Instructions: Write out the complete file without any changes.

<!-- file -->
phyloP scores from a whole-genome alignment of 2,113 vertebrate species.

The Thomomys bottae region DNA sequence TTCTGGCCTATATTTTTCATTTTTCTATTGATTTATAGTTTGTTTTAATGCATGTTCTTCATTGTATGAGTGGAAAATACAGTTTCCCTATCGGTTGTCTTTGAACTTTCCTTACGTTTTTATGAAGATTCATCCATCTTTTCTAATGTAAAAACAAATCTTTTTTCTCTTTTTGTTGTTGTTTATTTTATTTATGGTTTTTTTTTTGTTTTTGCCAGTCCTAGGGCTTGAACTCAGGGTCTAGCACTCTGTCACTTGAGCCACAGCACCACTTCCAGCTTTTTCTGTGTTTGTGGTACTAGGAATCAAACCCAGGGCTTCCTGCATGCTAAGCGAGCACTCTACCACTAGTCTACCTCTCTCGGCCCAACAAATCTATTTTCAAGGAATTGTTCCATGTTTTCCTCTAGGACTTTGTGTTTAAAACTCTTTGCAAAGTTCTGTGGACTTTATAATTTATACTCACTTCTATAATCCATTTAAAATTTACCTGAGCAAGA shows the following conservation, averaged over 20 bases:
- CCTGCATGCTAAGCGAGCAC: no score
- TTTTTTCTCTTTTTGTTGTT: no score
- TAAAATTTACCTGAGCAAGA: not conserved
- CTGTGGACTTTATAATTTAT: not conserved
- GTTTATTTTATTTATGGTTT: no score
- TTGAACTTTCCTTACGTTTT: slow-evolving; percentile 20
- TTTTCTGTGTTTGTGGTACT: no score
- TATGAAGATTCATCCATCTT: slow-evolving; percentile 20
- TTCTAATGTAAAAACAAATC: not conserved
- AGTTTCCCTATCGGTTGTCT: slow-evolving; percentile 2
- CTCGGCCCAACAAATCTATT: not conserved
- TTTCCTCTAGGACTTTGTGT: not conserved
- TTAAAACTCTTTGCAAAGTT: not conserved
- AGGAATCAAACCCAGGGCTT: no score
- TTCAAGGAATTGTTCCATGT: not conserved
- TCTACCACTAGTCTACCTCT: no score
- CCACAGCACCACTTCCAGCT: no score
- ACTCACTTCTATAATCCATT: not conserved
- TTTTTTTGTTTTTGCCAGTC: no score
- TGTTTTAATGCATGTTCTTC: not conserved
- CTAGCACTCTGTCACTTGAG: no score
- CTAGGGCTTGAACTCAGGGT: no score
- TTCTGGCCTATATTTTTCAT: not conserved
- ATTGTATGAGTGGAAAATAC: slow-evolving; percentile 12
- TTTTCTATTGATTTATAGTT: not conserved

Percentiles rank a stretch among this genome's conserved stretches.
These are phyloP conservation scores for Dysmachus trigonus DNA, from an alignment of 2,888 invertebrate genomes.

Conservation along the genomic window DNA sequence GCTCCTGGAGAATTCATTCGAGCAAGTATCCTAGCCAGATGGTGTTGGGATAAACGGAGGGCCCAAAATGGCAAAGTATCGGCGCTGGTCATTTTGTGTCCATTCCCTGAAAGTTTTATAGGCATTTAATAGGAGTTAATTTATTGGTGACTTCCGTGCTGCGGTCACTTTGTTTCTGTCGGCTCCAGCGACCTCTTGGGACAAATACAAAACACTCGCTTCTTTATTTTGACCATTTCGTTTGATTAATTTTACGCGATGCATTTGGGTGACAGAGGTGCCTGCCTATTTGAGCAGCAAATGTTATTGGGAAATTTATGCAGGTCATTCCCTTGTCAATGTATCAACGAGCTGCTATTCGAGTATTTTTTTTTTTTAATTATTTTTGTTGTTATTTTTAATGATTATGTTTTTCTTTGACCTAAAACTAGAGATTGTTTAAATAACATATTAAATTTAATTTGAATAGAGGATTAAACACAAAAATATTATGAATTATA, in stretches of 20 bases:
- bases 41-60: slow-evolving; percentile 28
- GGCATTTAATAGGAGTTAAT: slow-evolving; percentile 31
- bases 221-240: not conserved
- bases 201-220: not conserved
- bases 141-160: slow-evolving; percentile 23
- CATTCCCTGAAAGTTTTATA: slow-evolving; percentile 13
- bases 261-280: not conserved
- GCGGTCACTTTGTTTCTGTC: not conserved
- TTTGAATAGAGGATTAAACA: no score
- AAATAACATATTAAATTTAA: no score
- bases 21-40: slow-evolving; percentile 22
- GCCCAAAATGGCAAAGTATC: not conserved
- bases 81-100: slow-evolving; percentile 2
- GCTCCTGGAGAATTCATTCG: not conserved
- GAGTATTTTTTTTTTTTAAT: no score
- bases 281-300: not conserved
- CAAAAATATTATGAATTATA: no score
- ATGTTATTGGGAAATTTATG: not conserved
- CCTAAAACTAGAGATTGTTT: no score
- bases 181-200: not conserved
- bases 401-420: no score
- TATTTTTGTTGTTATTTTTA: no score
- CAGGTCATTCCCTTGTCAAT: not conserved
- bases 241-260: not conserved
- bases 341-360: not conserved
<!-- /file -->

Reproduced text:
phyloP scores from a whole-genome alignment of 2,113 vertebrate species.

The Thomomys bottae region DNA sequence TTCTGGCCTATATTTTTCATTTTTCTATTGATTTATAGTTTGTTTTAATGCATGTTCTTCATTGTATGAGTGGAAAATACAGTTTCCCTATCGGTTGTCTTTGAACTTTCCTTACGTTTTTATGAAGATTCATCCATCTTTTCTAATGTAAAAACAAATCTTTTTTCTCTTTTTGTTGTTGTTTATTTTATTTATGGTTTTTTTTTTGTTTTTGCCAGTCCTAGGGCTTGAACTCAGGGTCTAGCACTCTGTCACTTGAGCCACAGCACCACTTCCAGCTTTTTCTGTGTTTGTGGTACTAGGAATCAAACCCAGGGCTTCCTGCATGCTAAGCGAGCACTCTACCACTAGTCTACCTCTCTCGGCCCAACAAATCTATTTTCAAGGAATTGTTCCATGTTTTCCTCTAGGACTTTGTGTTTAAAACTCTTTGCAAAGTTCTGTGGACTTTATAATTTATACTCACTTCTATAATCCATTTAAAATTTACCTGAGCAAGA shows the following conservation, averaged over 20 bases:
- CCTGCATGCTAAGCGAGCAC: no score
- TTTTTTCTCTTTTTGTTGTT: no score
- TAAAATTTACCTGAGCAAGA: not conserved
- CTGTGGACTTTATAATTTAT: not conserved
- GTTTATTTTATTTATGGTTT: no score
- TTGAACTTTCCTTACGTTTT: slow-evolving; percentile 20
- TTTTCTGTGTTTGTGGTACT: no score
- TATGAAGATTCATCCATCTT: slow-evolving; percentile 20
- TTCTAATGTAAAAACAAATC: not conserved
- AGTTTCCCTATCGGTTGTCT: slow-evolving; percentile 2
- CTCGGCCCAACAAATCTATT: not conserved
- TTTCCTCTAGGACTTTGTGT: not conserved
- TTAAAACTCTTTGCAAAGTT: not conserved
- AGGAATCAAACCCAGGGCTT: no score
- TTCAAGGAATTGTTCCATGT: not conserved
- TCTACCACTAGTCTACCTCT: no score
- CCACAGCACCACTTCCAGCT: no score
- ACTCACTTCTATAATCCATT: not conserved
- TTTTTTTGTTTTTGCCAGTC: no score
- TGTTTTAATGCATGTTCTTC: not conserved
- CTAGCACTCTGTCACTTGAG: no score
- CTAGGGCTTGAACTCAGGGT: no score
- TTCTGGCCTATATTTTTCAT: not conserved
- ATTGTATGAGTGGAAAATAC: slow-evolving; percentile 12
- TTTTCTATTGATTTATAGTT: not conserved

Percentiles rank a stretch among this genome's conserved stretches.
These are phyloP conservation scores for Dysmachus trigonus DNA, from an alignment of 2,888 invertebrate genomes.

Conservation along the genomic window DNA sequence GCTCCTGGAGAATTCATTCGAGCAAGTATCCTAGCCAGATGGTGTTGGGATAAACGGAGGGCCCAAAATGGCAAAGTATCGGCGCTGGTCATTTTGTGTCCATTCCCTGAAAGTTTTATAGGCATTTAATAGGAGTTAATTTATTGGTGACTTCCGTGCTGCGGTCACTTTGTTTCTGTCGGCTCCAGCGACCTCTTGGGACAAATACAAAACACTCGCTTCTTTATTTTGACCATTTCGTTTGATTAATTTTACGCGATGCATTTGGGTGACAGAGGTGCCTGCCTATTTGAGCAGCAAATGTTATTGGGAAATTTATGCAGGTCATTCCCTTGTCAATGTATCAACGAGCTGCTATTCGAGTATTTTTTTTTTTTAATTATTTTTGTTGTTATTTTTAATGATTATGTTTTTCTTTGACCTAAAACTAGAGATTGTTTAAATAACATATTAAATTTAATTTGAATAGAGGATTAAACACAAAAATATTATGAATTATA, in stretches of 20 bases:
- bases 41-60: slow-evolving; percentile 28
- GGCATTTAATAGGAGTTAAT: slow-evolving; percentile 31
- bases 221-240: not conserved
- bases 201-220: not conserved
- bases 141-160: slow-evolving; percentile 23
- CATTCCCTGAAAGTTTTATA: slow-evolving; percentile 13
- bases 261-280: not conserved
- GCGGTCACTTTGTTTCTGTC: not conserved
- TTTGAATAGAGGATTAAACA: no score
- AAATAACATATTAAATTTAA: no score
- bases 21-40: slow-evolving; percentile 22
- GCCCAAAATGGCAAAGTATC: not conserved
- bases 81-100: slow-evolving; percentile 2
- GCTCCTGGAGAATTCATTCG: not conserved
- GAGTATTTTTTTTTTTTAAT: no score
- bases 281-300: not conserved
- CAAAAATATTATGAATTATA: no score
- ATGTTATTGGGAAATTTATG: not conserved
- CCTAAAACTAGAGATTGTTT: no score
- bases 181-200: not conserved
- bases 401-420: no score
- TATTTTTGTTGTTATTTTTA: no score
- CAGGTCATTCCCTTGTCAAT: not conserved
- bases 241-260: not conserved
- bases 341-360: not conserved